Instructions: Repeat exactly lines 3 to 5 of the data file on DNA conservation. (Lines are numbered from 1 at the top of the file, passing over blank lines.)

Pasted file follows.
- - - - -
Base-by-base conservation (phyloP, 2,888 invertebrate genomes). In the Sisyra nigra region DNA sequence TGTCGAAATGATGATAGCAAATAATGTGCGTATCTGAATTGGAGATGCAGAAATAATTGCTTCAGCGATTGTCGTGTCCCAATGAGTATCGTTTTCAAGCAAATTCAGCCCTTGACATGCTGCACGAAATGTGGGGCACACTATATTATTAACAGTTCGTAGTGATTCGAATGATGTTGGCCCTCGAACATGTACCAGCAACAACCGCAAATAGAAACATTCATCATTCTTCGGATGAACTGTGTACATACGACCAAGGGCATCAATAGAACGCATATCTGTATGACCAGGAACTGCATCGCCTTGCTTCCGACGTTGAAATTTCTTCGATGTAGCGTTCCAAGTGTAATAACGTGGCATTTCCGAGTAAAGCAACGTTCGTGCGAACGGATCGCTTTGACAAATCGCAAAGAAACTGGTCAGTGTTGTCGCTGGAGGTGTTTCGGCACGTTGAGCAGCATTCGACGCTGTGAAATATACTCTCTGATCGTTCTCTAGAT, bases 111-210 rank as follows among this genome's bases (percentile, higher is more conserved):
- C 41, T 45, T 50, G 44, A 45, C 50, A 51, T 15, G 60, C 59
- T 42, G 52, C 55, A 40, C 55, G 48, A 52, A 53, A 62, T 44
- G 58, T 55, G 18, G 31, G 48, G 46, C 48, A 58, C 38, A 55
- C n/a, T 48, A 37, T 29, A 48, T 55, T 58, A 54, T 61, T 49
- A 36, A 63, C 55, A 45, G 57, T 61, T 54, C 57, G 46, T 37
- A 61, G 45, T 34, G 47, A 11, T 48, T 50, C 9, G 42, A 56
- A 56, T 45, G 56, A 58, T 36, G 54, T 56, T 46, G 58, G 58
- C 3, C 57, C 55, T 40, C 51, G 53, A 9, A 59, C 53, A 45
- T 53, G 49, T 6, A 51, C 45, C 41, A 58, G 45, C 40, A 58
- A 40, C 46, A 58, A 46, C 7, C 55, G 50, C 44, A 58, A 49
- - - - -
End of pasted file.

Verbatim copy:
- T 42, G 52, C 55, A 40, C 55, G 48, A 52, A 53, A 62, T 44
- G 58, T 55, G 18, G 31, G 48, G 46, C 48, A 58, C 38, A 55
- C n/a, T 48, A 37, T 29, A 48, T 55, T 58, A 54, T 61, T 49